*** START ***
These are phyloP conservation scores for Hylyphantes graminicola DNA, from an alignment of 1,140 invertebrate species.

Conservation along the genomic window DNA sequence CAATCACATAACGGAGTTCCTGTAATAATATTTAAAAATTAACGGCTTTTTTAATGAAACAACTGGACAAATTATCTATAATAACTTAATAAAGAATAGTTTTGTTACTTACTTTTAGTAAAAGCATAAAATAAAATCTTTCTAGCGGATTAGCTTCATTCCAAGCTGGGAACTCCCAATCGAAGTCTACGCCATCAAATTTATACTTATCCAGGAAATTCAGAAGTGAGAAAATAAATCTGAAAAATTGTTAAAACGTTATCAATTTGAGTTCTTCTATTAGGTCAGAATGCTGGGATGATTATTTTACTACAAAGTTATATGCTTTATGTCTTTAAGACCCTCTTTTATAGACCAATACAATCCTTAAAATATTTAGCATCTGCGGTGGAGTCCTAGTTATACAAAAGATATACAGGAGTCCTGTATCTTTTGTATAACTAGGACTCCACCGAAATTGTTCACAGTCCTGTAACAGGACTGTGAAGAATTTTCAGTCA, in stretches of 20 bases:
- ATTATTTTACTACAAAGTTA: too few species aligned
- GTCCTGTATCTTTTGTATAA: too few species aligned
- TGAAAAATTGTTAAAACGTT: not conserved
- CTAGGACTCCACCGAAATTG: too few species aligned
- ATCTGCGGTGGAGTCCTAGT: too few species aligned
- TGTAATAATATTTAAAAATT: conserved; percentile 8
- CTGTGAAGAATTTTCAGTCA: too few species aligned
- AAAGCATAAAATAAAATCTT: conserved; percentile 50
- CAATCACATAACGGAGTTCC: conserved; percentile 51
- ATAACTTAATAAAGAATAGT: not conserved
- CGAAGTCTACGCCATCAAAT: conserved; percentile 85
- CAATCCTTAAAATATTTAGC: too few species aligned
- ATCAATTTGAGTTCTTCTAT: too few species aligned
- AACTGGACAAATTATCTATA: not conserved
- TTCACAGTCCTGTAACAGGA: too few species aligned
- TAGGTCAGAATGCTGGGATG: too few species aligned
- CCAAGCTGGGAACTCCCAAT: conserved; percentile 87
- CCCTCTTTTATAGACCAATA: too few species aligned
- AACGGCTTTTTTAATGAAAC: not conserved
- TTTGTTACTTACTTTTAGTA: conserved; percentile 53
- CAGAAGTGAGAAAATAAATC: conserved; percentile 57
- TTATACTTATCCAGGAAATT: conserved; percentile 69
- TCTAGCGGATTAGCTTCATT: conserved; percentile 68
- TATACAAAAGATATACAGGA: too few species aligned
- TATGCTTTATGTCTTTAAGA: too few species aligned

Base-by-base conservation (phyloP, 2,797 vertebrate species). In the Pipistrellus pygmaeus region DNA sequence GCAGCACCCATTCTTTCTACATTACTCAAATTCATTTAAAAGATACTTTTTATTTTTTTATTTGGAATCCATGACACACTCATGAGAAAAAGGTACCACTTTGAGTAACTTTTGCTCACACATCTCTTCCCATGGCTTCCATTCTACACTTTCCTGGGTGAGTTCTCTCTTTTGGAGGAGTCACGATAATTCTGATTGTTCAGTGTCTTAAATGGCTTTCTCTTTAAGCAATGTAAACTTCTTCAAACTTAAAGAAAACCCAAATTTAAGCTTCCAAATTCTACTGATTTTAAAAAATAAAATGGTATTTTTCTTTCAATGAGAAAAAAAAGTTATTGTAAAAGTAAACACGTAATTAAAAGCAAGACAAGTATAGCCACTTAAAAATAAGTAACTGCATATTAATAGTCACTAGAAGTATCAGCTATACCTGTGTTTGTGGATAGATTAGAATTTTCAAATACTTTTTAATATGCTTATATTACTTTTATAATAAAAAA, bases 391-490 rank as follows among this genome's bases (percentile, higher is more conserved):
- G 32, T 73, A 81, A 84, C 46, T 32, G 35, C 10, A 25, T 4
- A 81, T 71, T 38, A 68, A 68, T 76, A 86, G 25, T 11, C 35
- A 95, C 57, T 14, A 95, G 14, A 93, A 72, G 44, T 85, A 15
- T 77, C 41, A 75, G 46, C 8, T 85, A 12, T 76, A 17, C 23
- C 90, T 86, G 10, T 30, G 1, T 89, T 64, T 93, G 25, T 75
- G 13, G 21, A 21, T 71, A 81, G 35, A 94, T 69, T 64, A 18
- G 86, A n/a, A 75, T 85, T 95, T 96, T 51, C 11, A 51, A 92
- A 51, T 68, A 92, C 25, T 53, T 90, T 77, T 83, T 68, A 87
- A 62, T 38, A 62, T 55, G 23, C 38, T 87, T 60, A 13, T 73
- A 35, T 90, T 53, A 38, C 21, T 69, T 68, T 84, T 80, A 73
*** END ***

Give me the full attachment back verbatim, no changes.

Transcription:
These are phyloP conservation scores for Hylyphantes graminicola DNA, from an alignment of 1,140 invertebrate species.

Conservation along the genomic window DNA sequence CAATCACATAACGGAGTTCCTGTAATAATATTTAAAAATTAACGGCTTTTTTAATGAAACAACTGGACAAATTATCTATAATAACTTAATAAAGAATAGTTTTGTTACTTACTTTTAGTAAAAGCATAAAATAAAATCTTTCTAGCGGATTAGCTTCATTCCAAGCTGGGAACTCCCAATCGAAGTCTACGCCATCAAATTTATACTTATCCAGGAAATTCAGAAGTGAGAAAATAAATCTGAAAAATTGTTAAAACGTTATCAATTTGAGTTCTTCTATTAGGTCAGAATGCTGGGATGATTATTTTACTACAAAGTTATATGCTTTATGTCTTTAAGACCCTCTTTTATAGACCAATACAATCCTTAAAATATTTAGCATCTGCGGTGGAGTCCTAGTTATACAAAAGATATACAGGAGTCCTGTATCTTTTGTATAACTAGGACTCCACCGAAATTGTTCACAGTCCTGTAACAGGACTGTGAAGAATTTTCAGTCA, in stretches of 20 bases:
- ATTATTTTACTACAAAGTTA: too few species aligned
- GTCCTGTATCTTTTGTATAA: too few species aligned
- TGAAAAATTGTTAAAACGTT: not conserved
- CTAGGACTCCACCGAAATTG: too few species aligned
- ATCTGCGGTGGAGTCCTAGT: too few species aligned
- TGTAATAATATTTAAAAATT: conserved; percentile 8
- CTGTGAAGAATTTTCAGTCA: too few species aligned
- AAAGCATAAAATAAAATCTT: conserved; percentile 50
- CAATCACATAACGGAGTTCC: conserved; percentile 51
- ATAACTTAATAAAGAATAGT: not conserved
- CGAAGTCTACGCCATCAAAT: conserved; percentile 85
- CAATCCTTAAAATATTTAGC: too few species aligned
- ATCAATTTGAGTTCTTCTAT: too few species aligned
- AACTGGACAAATTATCTATA: not conserved
- TTCACAGTCCTGTAACAGGA: too few species aligned
- TAGGTCAGAATGCTGGGATG: too few species aligned
- CCAAGCTGGGAACTCCCAAT: conserved; percentile 87
- CCCTCTTTTATAGACCAATA: too few species aligned
- AACGGCTTTTTTAATGAAAC: not conserved
- TTTGTTACTTACTTTTAGTA: conserved; percentile 53
- CAGAAGTGAGAAAATAAATC: conserved; percentile 57
- TTATACTTATCCAGGAAATT: conserved; percentile 69
- TCTAGCGGATTAGCTTCATT: conserved; percentile 68
- TATACAAAAGATATACAGGA: too few species aligned
- TATGCTTTATGTCTTTAAGA: too few species aligned

Base-by-base conservation (phyloP, 2,797 vertebrate species). In the Pipistrellus pygmaeus region DNA sequence GCAGCACCCATTCTTTCTACATTACTCAAATTCATTTAAAAGATACTTTTTATTTTTTTATTTGGAATCCATGACACACTCATGAGAAAAAGGTACCACTTTGAGTAACTTTTGCTCACACATCTCTTCCCATGGCTTCCATTCTACACTTTCCTGGGTGAGTTCTCTCTTTTGGAGGAGTCACGATAATTCTGATTGTTCAGTGTCTTAAATGGCTTTCTCTTTAAGCAATGTAAACTTCTTCAAACTTAAAGAAAACCCAAATTTAAGCTTCCAAATTCTACTGATTTTAAAAAATAAAATGGTATTTTTCTTTCAATGAGAAAAAAAAGTTATTGTAAAAGTAAACACGTAATTAAAAGCAAGACAAGTATAGCCACTTAAAAATAAGTAACTGCATATTAATAGTCACTAGAAGTATCAGCTATACCTGTGTTTGTGGATAGATTAGAATTTTCAAATACTTTTTAATATGCTTATATTACTTTTATAATAAAAAA, bases 391-490 rank as follows among this genome's bases (percentile, higher is more conserved):
- G 32, T 73, A 81, A 84, C 46, T 32, G 35, C 10, A 25, T 4
- A 81, T 71, T 38, A 68, A 68, T 76, A 86, G 25, T 11, C 35
- A 95, C 57, T 14, A 95, G 14, A 93, A 72, G 44, T 85, A 15
- T 77, C 41, A 75, G 46, C 8, T 85, A 12, T 76, A 17, C 23
- C 90, T 86, G 10, T 30, G 1, T 89, T 64, T 93, G 25, T 75
- G 13, G 21, A 21, T 71, A 81, G 35, A 94, T 69, T 64, A 18
- G 86, A n/a, A 75, T 85, T 95, T 96, T 51, C 11, A 51, A 92
- A 51, T 68, A 92, C 25, T 53, T 90, T 77, T 83, T 68, A 87
- A 62, T 38, A 62, T 55, G 23, C 38, T 87, T 60, A 13, T 73
- A 35, T 90, T 53, A 38, C 21, T 69, T 68, T 84, T 80, A 73